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What is the easiest way to track down a ground short? I know this will be expensive to have mechanic do it and if my bike sits for more than a week the battery is dead. And yes ,already bought new battery so doubt it is that.
Any help would be greatly appreciated.
 

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Rattletrap, an easy way to check for an open circuit, (short to ground) is with a Test Light.
Remove the power feed (fuse, control module) from the suspected circuit.
Disconnect the load and connect one lead of the Test Light to battery positive voltage.
Connect the other lead of the Test Light to one end of the circuit to be tested.
If the Test Light illuminates, there is a short to ground in that circuit.
Hope this helps.
Mike U.
 

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So you think you have a parasitic power draw. In cars we've found them by hooking up a micro amp meter (on the battery), then start pulling fuses until you find one that drops the load by a large amount. That will tell you it's on that circuit. If you have pulled all fuses and still have the large draw, start looking for aftermarket hookups (usually what we'd find, ie. amp hardwired to power and draining battery, or similar). In fact normally it was something that was added, every once in a while we'd find a control module that wasn't going to sleep, like it should. Good luck!
 

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Thanks for the info. I will try this once it is warm enough to work on my bike. Unfortunately don't have a garage and the shed is just to cold to start a new project.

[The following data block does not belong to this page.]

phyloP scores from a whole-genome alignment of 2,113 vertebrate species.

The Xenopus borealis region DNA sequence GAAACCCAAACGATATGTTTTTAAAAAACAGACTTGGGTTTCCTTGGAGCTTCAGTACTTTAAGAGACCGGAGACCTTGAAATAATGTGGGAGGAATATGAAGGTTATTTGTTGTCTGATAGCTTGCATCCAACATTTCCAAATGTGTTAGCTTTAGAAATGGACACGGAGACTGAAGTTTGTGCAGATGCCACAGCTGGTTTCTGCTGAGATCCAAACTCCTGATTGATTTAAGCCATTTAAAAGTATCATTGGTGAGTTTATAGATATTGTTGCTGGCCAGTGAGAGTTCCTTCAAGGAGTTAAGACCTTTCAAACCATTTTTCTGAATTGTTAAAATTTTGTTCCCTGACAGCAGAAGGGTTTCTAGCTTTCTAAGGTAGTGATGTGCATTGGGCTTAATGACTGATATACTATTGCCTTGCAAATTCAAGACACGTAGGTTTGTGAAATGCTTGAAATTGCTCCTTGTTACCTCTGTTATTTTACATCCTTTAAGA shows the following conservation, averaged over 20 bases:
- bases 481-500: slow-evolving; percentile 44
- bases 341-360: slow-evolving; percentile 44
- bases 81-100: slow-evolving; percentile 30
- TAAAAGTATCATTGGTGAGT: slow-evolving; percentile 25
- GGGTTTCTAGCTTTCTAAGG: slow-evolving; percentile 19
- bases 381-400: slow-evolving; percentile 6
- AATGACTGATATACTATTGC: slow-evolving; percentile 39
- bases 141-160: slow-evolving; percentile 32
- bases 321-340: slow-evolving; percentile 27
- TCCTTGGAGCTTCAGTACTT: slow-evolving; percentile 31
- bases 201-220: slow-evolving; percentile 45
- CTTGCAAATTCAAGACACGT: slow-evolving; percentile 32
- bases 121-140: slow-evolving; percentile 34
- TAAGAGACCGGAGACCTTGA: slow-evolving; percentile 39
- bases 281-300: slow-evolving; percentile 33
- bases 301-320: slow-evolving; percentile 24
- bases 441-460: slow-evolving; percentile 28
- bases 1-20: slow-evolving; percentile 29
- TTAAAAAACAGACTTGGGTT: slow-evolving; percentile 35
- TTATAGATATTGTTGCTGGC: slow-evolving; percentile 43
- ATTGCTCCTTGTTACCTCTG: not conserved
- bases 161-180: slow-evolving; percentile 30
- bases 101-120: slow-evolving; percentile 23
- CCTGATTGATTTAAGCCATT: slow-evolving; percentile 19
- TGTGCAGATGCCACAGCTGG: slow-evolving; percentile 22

i did install hogtunes amp and speakers last year but not sure how to hook it up other than the way it shows in instructions which is straight to the battery. any suggestions on how to do that to see if that solves the issue?
 

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Thanks for the info. I will try this once it is warm enough to work on my bike. Unfortunately don't have a garage and the shed is just to cold to start a new project.
i did install hogtunes amp and speakers last year but not sure how to hook it up other than the way it shows in instructions which is straight to the battery. any suggestions on how to do that to see if that solves the issue?
You can pull the fuse for the amp and see if that solves the problem. One question about the wiring on that amp. IIRC, there's two power leads, one to the battery and another to a switched power source to turn on the amp. That "remote on" wire isn't going to constant 12v power is it?
 

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You can pull the fuse for the amp and see if that solves the problem. One question about the wiring on that amp. IIRC, there's two power leads, one to the battery and another to a switched power source to turn on the amp. That "remote on" wire isn't going to constant 12v power is it?[/QUO

One goes to positive battery terminal one goes to the back of 12v power source(cigarette lighter).
 

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You can pull the fuse for the amp and see if that solves the problem. One question about the wiring on that amp. IIRC, there's two power leads, one to the battery and another to a switched power source to turn on the amp. That "remote on" wire isn't going to constant 12v power is it?
One goes to positive battery terminal one goes to the back of 12v power source(cigarette lighter).

You should be good on that then unless the short is in that CL circuit.
 
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